Topology-based protocols have been inherited from MANET and rely on topology information to construct a routing path. These protocols are classified into three categories: proactive, reactive and hybrid. Proactive protocols , also called table-driven, maintain a periodic routing path discovery. This strategy has the benefit of providing nodes with a fresh vision of the topology, but it requires a significant bandwidth, not available for data. The most popular protocol is certainly the optimized link state routing (OLSR) protocol, but there are others such as: destination-sequenced distance vector (DSDV), fisheye state routing (FSR), global state routing protocol (GSRP), wireless routing protocol (WRP) and topology dissemination based on reverse-path forwarding routing (TBRPF). Reactive protocols , also called on-demand routing protocols, start the routing discovery process when data need to be transmitted to a desired destination. These protocols have the benefit of having a reduced bandwidth consumption, unlike proactive protocols; however, since the routing process is triggered only by data needed to be transmitted, the delay related to the routing path discovery is then added. The most popular protocol is ad hoc on-demand distance vector (AODV) but there are others: temporally ordered routing algorithm (TORA), prediction-based AODV (PRAODV) and dynamic source routing (DSR). The last category includes protocols that combine both a proactive and a reactive routing scheme. Most protocols define a zone wherein a proactive scheme is used and a reactive scheme to route data inter-zone. The main idea of this approach is to profit from the benefits of proactive and reactive schemes and avoid drawbacks. The best known protocols are zone routing protocol (ZRP) and hybrid ad hoc routing protocol (HARP). Position based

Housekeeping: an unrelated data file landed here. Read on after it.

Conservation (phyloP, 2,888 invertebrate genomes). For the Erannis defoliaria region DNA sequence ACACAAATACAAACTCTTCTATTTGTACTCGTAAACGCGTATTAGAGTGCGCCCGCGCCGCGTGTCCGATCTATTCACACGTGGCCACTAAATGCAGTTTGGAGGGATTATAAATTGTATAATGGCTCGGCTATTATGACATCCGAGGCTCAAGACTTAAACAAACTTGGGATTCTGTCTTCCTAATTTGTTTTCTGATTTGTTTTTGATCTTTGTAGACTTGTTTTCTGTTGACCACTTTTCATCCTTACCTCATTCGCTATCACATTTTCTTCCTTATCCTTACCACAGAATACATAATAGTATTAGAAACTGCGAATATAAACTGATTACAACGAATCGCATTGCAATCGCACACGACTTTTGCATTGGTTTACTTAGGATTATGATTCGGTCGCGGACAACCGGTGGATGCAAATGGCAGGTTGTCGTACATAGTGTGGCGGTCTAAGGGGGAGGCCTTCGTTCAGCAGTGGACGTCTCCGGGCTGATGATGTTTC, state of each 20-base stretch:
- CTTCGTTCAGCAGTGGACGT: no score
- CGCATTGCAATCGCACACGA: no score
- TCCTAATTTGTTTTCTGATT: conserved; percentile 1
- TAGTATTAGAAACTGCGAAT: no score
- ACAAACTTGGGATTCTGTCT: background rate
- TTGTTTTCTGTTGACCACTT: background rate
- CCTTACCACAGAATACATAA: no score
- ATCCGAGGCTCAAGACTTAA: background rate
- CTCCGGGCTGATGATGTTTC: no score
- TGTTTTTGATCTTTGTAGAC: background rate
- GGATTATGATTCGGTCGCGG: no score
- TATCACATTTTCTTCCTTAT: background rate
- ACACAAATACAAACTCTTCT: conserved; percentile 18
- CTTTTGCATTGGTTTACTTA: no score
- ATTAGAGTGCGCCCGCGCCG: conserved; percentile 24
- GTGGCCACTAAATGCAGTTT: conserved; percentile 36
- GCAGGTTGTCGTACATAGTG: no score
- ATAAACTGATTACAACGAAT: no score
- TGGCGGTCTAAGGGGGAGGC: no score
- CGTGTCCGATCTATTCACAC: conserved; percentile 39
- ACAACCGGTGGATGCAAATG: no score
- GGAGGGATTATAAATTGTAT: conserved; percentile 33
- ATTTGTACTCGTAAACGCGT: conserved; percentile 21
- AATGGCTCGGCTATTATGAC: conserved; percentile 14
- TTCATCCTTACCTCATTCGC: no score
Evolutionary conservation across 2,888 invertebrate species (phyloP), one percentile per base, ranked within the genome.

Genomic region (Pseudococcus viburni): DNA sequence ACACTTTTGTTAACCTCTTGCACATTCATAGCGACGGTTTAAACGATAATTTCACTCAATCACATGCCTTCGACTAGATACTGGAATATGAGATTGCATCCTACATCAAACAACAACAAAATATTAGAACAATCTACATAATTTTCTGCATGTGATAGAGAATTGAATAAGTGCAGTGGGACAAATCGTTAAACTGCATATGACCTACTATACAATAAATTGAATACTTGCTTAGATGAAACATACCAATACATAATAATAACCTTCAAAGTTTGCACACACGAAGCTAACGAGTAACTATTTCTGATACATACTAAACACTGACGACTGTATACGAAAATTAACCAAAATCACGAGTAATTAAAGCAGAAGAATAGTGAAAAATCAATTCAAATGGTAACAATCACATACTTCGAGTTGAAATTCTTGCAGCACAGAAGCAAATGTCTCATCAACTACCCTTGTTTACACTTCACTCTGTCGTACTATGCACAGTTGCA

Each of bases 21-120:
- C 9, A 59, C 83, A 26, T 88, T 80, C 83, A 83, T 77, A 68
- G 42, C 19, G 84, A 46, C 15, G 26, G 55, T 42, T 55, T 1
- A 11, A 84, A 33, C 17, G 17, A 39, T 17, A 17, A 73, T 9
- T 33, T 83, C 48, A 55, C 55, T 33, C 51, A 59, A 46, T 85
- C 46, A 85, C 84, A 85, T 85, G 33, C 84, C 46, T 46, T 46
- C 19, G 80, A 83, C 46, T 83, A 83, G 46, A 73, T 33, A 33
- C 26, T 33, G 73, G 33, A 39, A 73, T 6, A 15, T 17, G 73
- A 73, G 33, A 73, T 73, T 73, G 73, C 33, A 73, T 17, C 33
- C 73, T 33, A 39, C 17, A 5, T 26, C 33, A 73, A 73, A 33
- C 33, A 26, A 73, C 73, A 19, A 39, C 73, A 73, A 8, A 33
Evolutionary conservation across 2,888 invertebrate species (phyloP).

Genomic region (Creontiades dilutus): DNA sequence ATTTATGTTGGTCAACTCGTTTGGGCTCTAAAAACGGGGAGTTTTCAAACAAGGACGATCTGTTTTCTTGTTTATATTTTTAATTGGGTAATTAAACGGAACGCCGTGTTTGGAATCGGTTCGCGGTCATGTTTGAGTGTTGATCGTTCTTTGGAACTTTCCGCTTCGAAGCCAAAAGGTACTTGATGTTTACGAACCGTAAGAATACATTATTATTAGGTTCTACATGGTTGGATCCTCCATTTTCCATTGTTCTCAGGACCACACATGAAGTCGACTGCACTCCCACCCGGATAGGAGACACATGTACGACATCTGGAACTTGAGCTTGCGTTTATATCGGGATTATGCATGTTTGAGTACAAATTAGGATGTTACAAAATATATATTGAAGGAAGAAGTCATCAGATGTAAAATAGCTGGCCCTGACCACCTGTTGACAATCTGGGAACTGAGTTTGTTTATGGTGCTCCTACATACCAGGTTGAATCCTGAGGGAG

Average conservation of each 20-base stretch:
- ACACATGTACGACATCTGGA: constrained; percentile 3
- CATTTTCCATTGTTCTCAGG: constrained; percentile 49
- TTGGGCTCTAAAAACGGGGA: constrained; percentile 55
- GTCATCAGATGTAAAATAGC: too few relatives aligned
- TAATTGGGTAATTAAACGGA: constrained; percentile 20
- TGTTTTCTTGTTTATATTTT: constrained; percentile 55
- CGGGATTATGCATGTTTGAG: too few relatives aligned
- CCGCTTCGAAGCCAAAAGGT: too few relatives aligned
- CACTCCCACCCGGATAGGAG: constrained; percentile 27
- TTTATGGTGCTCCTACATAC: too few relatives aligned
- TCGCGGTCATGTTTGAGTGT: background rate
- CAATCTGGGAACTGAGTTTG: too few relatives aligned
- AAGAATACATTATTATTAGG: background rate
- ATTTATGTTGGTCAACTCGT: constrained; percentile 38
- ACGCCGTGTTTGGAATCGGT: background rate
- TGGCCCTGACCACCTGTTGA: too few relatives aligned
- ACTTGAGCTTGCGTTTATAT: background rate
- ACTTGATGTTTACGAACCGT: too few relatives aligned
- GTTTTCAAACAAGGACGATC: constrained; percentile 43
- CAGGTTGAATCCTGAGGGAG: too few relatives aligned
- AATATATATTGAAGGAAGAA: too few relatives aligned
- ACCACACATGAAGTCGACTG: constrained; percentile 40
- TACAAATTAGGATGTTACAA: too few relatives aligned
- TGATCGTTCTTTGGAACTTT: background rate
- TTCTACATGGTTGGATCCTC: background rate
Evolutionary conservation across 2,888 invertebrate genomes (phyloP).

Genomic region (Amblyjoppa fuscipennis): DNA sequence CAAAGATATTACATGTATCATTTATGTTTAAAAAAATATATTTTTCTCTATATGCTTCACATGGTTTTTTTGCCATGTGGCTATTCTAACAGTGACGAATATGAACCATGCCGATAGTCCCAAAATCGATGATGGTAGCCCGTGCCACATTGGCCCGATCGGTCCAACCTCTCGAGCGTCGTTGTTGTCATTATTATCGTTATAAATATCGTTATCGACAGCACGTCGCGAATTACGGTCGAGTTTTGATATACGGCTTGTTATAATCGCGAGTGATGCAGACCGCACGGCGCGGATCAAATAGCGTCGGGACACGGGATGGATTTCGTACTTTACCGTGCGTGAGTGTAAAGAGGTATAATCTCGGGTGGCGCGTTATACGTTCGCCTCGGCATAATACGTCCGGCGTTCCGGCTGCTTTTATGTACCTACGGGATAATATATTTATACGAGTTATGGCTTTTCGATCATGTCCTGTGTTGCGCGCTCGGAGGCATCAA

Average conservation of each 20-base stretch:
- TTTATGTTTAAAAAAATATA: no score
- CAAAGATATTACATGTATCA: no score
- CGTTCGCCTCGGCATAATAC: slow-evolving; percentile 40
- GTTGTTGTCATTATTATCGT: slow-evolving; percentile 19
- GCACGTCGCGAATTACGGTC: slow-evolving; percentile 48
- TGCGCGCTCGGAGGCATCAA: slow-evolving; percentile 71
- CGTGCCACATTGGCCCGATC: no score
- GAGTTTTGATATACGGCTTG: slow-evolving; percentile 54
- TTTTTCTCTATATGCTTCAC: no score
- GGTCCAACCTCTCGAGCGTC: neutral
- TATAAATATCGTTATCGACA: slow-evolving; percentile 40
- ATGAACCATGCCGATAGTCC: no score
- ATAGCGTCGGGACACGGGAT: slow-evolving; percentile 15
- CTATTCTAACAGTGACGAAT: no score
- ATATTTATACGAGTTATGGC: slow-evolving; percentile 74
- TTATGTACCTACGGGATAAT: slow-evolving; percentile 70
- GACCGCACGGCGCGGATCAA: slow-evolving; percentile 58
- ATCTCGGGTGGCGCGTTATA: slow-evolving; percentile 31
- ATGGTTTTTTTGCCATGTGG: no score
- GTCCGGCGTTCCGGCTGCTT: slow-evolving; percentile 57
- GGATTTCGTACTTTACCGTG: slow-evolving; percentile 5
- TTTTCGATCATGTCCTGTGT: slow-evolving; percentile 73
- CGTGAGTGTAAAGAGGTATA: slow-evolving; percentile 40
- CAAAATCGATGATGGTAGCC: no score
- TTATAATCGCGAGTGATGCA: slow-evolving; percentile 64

Position-based protocols rely on the geographic node’s location acquired with a specific device such as a Global Positioning System (GPS). This information is used for making routing decisions. Such protocols can be classified into three categories: non-delay tolerant, delay tolerant and hybrid. Non-delay tolerant protocols aim to transmit data to a destination as soon as possible. A typical routing strategy is to forward data to the node closest to the destination. This category includes Greedy Perimeter Stateless Routing (GPSR), Geographic Source Routing (GSR), etc. Delay tolerant tolerant protocols adopt another approach by keeping data packets when a direct end-to-end path is not available. The biggest drawback of such a solution is the possible important end-to-end delay. These protocols are efficient when the node density is low. The best known protocols are scalable knowledge-based vehicular routing (SKVR), vehicle-assisted data delivery (VADD) and geographical opportunistic (GeOpps). The last category, Hybrid position-based protocols , combines both a delay and a non-delay routing scheme. The aim is to profit from the network connectivity to choose the best routing algorithm. When a path exists, the non-tolerant algorithm is used, but when the path is broken and no route exists, the tolerant delay algorithm is triggered. This category includes the GeoDTN+NAV protocol. Cluster based